NORVIEW 903 CTA-Inmate Identity Management

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23 févr. 2014 (il y a 3 années et 1 mois)

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1


NORVIEW
90
3


CTA
-
Inmate Identity Management


NOREX has partnered with the Corrections Technology Association to provide periodic
WebForums focusing on issues specific to the corrections industry. This November
2011 session
on inmate identification issues

included a member presentation
.

NOREX
retains the original, unedited version in order to facilitate future networking.


Contact
your NOREX Member Care Team for assistance.




*Please note that this is a transcript of an audio conference and it may contai
n misspellings and grammatical errors.


The names of participants have been abbreviated, and their organizations have been deleted from this transcript.



Introductions:

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................................
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...............

2

Member presentation:

................................
................................
................................
.

2

Fingerpr
int gathering

................................
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................................
...

6

Integrating with offender management systems

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..........................

8

Biometric devices

................................
................................
................................
......

10

Biometric registration

................................
................................
................................
.

11

Vascul
ar scanners vs. Iris readers

................................
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............

13

Facial recognition

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......

15

Biometric support considerations

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16

Criminal history access/sharing

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.................

16

Ownership of encryption image

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17




















2


NOREX WebForum Transcript

CTA
-

Inmate Identification

10 November 2011


Introduction
s:


Moderator
:

Welcome to today’s CTA
WebForum on inmate identification management.
First of all, let me mention for those of you
who may not be familiar with NOREX
, we are
a 30 year old consortium of information technology departments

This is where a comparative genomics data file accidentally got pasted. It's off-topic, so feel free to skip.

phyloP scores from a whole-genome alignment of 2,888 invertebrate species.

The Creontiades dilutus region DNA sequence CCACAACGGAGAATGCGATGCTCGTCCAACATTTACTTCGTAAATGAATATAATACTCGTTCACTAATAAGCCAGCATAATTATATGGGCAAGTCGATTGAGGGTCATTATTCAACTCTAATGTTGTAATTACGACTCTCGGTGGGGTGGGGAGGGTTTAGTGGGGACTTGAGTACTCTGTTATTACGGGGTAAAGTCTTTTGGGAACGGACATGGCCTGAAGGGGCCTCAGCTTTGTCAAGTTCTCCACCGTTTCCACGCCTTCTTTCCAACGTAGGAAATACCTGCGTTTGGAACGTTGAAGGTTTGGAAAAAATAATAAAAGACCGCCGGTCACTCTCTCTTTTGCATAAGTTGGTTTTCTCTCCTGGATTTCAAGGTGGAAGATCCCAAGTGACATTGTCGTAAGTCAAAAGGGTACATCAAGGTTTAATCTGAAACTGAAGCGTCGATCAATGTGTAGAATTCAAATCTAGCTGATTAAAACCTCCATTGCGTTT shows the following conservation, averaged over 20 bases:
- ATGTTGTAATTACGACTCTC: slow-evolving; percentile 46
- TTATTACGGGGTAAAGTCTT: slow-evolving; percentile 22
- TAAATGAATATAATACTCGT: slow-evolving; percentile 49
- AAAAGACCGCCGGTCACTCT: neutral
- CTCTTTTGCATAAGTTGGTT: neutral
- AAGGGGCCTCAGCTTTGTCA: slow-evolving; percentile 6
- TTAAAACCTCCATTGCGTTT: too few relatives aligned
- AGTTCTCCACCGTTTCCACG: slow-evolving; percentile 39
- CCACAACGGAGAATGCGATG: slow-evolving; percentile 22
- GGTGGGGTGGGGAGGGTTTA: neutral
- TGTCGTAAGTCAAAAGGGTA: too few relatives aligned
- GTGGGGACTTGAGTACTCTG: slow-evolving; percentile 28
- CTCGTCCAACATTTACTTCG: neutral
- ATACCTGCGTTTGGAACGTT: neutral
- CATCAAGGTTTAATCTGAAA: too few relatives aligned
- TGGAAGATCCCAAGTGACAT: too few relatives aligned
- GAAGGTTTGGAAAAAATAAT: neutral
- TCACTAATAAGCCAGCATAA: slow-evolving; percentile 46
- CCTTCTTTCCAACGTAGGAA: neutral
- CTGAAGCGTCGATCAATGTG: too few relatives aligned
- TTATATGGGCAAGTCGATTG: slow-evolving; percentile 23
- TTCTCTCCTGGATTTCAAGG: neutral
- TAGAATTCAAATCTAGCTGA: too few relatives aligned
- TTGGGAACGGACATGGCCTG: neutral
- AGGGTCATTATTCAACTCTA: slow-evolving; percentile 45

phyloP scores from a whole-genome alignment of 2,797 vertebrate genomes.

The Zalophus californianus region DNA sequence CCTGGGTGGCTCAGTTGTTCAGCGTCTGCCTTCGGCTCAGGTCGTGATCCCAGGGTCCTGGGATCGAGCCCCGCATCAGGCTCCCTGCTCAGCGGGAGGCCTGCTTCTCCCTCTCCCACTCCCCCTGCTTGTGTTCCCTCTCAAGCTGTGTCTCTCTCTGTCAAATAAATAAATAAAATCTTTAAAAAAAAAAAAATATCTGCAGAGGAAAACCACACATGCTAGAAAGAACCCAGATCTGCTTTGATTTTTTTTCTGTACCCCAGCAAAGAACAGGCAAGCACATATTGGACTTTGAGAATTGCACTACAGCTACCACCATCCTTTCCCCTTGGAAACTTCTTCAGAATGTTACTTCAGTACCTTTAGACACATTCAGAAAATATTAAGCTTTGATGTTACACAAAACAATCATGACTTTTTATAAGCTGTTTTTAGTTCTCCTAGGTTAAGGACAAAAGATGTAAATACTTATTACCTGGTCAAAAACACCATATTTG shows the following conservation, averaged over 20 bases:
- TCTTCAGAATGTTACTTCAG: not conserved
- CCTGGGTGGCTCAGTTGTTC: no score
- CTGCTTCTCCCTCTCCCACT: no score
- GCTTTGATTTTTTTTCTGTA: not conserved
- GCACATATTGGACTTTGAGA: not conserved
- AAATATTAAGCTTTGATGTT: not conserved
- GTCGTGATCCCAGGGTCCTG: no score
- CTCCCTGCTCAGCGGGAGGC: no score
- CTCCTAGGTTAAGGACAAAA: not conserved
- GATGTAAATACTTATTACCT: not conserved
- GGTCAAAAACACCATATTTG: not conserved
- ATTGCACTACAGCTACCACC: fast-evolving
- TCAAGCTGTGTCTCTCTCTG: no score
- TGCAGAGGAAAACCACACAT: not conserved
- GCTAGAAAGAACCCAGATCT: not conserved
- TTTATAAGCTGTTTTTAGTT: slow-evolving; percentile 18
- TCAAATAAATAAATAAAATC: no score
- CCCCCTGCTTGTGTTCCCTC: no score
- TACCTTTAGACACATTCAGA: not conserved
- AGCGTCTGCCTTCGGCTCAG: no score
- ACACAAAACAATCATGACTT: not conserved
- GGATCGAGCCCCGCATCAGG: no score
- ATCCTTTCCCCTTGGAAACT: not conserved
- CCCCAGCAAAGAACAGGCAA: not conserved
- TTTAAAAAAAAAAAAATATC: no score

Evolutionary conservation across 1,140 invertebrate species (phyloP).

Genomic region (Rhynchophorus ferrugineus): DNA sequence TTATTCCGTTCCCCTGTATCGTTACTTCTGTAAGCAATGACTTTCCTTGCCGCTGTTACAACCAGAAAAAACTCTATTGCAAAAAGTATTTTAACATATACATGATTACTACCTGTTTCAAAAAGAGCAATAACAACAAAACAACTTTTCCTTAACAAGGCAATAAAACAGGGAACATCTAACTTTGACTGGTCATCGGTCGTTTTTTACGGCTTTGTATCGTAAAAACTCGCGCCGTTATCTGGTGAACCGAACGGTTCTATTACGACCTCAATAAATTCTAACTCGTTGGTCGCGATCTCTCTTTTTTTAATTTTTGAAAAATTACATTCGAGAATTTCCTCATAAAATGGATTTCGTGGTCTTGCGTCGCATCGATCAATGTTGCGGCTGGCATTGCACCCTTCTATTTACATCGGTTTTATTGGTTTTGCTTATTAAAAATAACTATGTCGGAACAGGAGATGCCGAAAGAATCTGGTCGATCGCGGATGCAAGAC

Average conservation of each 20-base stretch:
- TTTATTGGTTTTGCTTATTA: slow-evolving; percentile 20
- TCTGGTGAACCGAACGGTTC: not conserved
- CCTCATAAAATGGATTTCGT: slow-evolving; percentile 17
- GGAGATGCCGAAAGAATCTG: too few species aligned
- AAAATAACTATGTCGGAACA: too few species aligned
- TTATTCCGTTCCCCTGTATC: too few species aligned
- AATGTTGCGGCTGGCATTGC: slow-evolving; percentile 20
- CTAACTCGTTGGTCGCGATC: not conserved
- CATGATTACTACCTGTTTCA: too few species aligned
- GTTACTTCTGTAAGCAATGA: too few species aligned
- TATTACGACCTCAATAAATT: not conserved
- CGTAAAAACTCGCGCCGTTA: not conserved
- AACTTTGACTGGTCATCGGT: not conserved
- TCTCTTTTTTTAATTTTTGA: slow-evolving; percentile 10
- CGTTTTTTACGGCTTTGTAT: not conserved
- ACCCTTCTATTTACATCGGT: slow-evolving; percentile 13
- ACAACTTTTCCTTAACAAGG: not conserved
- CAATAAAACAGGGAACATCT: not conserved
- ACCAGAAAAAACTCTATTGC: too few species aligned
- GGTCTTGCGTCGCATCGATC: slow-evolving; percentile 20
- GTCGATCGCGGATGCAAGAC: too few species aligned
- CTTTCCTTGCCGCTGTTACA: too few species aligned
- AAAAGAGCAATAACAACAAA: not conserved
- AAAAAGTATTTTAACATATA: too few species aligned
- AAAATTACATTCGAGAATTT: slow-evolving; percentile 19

across

North America.
Some of our members are in the corrections industry, and we have partnered with the
CTA to provide these web conferences

specific to the industry
. If you would like to know
more about
NOREX, please contact myself or anyone here. Our website

is
www.norex.net


Before we get started with the discussion I want to turn it over to the current president of
the CTA, Leisa R.


Leisa R.
:

I do want to thank you all for taking the time to join us today. I just wanted

to
take a couple minutes to tell you a little bit about CTA. The Corrections Technology
Association, if you are not familiar with us, is an organization of corrections
practitioners

and justices, CIOs, and other
technology

decision makers. We work to faci
litate
conversations with each other and with the business
partners

out there that are maybe
providing technical solutions to help us solve our tough correctional business problems,
much like the one we are going to talk about today.



We are having our
Annual Technology

Summit in May, the 20th through the 24th, which
will be at Daytona Beach, Florida, a beautiful location. We would encourage you to
come join us there. If you are
interested

in more about that, our website is
CorrectionsTechnology.org. We
would be happy to talk more about that. Or, you are
welcome to send me an email, and I will be happy to explain more about that if you
have
questions
. I just look forward to the participation today, and again, thank you very
much for being a part of it.


M
oderator
:
Thanks, Leisa. Let’s get ready for our presentation now. I would like to
introduce Bill, who is the
director

of strategic technolog
y in corporate projects for The
British Columbia Ministry of Public Safety
.


IDENTITY MANAGEMENT
.